Andrews, G.E., Li, H., Hall, J., Rahman, A.A. and Mawson, P. (2001) The influence of an oil recycler on emissions with oil age for a refuse truck using in service testing. In: Environmental Issues in Vehicle Design and Manufacturing. Society of Automotive Engineers , USA , pp. 49-72. ISBN 0-7680-0726-7
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A method of cleaning lubricating oil on line was investigated using a fine bypass particulate filter followed by an infra red heater. Two bypass filter sizes of 6 and 1 micron were investigated, both filter sizes were effective but the one micron filter had the greatest benefit. This was tested on two nominally identical EURO 1 emissions compliance refuse trucks, fitted with Perkins Phazer 210Ti 6 litre turbocharged intercooled engines and coded as RT320 and RT321. These vehicles had emissions characteristics that were significantly different, in spite of their similar age and total mileage. RT321 showed an apparent heavier black smoke than RT320. Comparison was made with the emissions on the same vehicles and engines with and without the on-line bypass oil recycler. Engine exhaust emissions were measured about every 400 miles. Both vehicles started the test with an oil drain and fresh lubricating oil. The two refuse trucks were tested in a different sequence, the RT320 without the recycler fitted and then fitted later and the RT321 with the recycler fitted and then removed later in the test and both without any oil change. The RT320 was also the one with the finer bypass filter. The test mileage was nearly 8,000 miles both trucks. The air/fuel ratio was worked out by the exhaust gas analysis. The correlation between air/fuel ratio and emission parameters was determined and appropriate corrections were made in the case of that the air/fuel ratio had an effect on emissions. The results showed that the on line oil recycler cleaning system can reduce the rate of increase of the NOx with oil age. There appeared little influence of the oil recycler on carbon monoxide and hydrocarbon emissions. The rate of increase in particulate emissions was reduced by 50% for RT320 and an immediate decrease in particulate emissions was seen on RT320 test after fitting the recycler. The black smoke was reduced by 30% for RT320 in terms average value and an immediate decrease in smoke after fitting the recycler on RT320 test and an immediate increase in smoke after the removal of the recycler on RT321 test were shown.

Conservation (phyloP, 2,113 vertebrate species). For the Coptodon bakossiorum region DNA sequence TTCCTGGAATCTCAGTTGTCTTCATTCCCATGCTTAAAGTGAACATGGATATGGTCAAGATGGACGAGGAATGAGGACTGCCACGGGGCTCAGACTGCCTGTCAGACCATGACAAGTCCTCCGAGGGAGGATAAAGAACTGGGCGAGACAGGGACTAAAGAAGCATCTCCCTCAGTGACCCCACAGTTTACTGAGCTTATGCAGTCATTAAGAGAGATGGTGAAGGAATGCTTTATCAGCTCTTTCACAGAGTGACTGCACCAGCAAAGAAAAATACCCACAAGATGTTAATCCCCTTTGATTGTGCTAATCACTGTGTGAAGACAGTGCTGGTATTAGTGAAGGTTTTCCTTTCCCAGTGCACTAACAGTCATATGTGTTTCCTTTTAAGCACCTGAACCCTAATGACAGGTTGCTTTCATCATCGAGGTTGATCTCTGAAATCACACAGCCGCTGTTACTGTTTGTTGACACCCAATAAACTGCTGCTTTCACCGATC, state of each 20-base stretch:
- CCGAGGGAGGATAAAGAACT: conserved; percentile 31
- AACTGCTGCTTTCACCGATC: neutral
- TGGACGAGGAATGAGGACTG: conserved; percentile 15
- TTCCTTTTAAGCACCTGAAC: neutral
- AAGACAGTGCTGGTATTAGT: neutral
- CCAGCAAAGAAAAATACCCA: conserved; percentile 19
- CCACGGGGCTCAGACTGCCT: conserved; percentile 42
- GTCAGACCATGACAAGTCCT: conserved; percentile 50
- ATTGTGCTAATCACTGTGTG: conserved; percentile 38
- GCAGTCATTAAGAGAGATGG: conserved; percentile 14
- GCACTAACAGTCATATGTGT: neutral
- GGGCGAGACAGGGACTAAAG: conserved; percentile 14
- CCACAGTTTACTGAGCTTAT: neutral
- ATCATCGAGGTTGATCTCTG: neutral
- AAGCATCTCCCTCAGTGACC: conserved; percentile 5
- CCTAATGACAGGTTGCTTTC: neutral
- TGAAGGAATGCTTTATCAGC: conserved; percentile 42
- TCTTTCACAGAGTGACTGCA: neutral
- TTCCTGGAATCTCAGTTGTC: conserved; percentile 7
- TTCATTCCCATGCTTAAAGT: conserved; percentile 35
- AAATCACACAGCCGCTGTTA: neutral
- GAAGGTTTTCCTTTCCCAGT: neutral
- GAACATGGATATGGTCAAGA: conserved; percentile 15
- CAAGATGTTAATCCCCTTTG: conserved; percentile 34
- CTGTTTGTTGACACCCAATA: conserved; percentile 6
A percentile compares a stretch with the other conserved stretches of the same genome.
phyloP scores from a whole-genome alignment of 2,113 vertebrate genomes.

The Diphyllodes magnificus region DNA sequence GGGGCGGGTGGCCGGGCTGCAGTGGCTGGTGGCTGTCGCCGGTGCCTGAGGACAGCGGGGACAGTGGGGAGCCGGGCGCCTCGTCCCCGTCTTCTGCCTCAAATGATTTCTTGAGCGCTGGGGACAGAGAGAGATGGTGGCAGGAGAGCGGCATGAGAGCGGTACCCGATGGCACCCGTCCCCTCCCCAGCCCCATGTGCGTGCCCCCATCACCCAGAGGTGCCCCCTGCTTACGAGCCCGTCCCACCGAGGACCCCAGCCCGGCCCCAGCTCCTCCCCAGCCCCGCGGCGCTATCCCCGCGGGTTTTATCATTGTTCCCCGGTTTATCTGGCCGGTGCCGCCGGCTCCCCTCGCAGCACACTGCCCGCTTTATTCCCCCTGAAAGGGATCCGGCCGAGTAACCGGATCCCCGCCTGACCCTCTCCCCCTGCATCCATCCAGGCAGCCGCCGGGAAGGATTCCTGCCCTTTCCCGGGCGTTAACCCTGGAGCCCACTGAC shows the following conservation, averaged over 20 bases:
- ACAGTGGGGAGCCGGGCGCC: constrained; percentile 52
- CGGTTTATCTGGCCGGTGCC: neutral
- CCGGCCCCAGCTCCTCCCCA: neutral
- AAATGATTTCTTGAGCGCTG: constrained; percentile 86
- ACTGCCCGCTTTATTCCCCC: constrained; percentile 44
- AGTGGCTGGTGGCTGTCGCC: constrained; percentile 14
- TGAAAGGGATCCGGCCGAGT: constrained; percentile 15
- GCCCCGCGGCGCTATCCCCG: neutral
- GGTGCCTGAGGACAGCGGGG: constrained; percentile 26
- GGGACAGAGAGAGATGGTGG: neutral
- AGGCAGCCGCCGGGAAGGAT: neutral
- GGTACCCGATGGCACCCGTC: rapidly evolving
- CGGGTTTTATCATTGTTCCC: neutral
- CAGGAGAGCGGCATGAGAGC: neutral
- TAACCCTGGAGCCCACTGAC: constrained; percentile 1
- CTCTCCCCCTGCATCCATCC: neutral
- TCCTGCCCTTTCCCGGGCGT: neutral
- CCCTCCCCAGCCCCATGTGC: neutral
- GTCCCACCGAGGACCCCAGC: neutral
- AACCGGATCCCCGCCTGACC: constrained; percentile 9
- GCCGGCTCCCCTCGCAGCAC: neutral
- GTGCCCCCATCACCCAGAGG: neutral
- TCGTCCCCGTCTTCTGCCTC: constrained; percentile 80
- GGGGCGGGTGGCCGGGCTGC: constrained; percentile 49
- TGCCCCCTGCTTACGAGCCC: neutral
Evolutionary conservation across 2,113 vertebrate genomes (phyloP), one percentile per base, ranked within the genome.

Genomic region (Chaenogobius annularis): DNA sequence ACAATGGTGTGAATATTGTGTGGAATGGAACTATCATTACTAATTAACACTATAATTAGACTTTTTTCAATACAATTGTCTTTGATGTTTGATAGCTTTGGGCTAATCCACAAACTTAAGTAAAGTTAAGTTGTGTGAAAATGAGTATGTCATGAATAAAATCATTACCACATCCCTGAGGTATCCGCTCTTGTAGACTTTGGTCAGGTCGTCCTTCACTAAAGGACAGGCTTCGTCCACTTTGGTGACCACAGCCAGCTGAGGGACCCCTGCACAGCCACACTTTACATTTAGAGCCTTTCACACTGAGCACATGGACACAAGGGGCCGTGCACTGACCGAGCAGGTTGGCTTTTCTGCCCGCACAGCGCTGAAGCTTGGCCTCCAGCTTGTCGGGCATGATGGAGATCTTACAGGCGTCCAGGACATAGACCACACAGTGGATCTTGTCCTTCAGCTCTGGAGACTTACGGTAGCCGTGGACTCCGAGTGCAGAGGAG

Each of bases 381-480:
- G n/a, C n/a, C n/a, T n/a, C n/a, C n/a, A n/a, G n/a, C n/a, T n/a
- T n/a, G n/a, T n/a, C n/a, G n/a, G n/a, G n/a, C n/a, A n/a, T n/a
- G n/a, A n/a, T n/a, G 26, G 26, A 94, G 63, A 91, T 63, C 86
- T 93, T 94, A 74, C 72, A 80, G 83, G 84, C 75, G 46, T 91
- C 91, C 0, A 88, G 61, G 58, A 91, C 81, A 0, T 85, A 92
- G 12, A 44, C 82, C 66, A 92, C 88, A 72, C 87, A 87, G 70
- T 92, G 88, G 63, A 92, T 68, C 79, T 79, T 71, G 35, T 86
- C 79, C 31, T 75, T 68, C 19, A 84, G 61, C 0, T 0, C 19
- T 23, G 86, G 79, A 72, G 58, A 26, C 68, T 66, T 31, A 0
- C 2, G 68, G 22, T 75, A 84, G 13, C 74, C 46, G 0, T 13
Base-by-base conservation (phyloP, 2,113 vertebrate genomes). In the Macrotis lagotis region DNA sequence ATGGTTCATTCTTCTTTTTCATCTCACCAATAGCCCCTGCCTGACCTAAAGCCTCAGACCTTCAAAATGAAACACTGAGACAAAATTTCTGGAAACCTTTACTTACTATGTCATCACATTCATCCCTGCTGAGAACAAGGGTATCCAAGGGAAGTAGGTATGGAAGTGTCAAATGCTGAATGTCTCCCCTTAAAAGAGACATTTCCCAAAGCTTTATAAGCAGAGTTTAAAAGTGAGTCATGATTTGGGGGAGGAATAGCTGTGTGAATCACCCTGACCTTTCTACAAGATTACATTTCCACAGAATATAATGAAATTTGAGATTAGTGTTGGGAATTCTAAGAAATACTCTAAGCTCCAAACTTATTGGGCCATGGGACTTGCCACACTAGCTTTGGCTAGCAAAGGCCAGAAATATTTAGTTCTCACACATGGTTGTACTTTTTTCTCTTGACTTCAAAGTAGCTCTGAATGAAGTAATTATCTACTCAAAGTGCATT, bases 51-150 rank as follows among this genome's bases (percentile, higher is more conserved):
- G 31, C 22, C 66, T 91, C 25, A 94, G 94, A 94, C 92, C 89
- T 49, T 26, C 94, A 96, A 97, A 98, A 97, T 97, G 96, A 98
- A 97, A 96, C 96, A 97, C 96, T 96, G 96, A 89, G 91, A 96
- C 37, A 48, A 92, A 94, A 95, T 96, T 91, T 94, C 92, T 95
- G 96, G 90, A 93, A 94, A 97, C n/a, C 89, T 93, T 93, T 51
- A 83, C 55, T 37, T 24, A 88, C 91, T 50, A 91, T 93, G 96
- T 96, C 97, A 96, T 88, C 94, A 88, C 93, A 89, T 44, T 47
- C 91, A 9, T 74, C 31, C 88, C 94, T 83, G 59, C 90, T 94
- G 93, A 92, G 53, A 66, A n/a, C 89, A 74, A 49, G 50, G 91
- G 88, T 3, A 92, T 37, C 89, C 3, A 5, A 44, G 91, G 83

|Item Type:||Book Section|
|Copyright, Publisher and Additional Information:||© 2001 SAE International. Published on this website with permission from SAE International. As a user of this website, you are permitted to view this paper on-line, download the .pdf file and print one copy of this papers at no cost for your use only. The downloaded .pdf file and printout of this SAE papers may not be copied, distributed or forwarded to others or for the use of others.|
|Keywords:||emissions, oil age, oil recycler, refuse truck|
|Institution:||The University of Leeds|
|Academic Units:||The University of Leeds > Faculty of Engineering (Leeds) > School of Chemical & Process Engineering (Leeds) > Energy Research Institute (Leeds)|
|Depositing User:||Hu Li|
|Date Deposited:||12 Mar 2007|
|Last Modified:||05 Jun 2014 06:11|
|Publisher:||Society of Automotive Engineers|
|Identification Number:||SAE Paper # 2001-01-0623|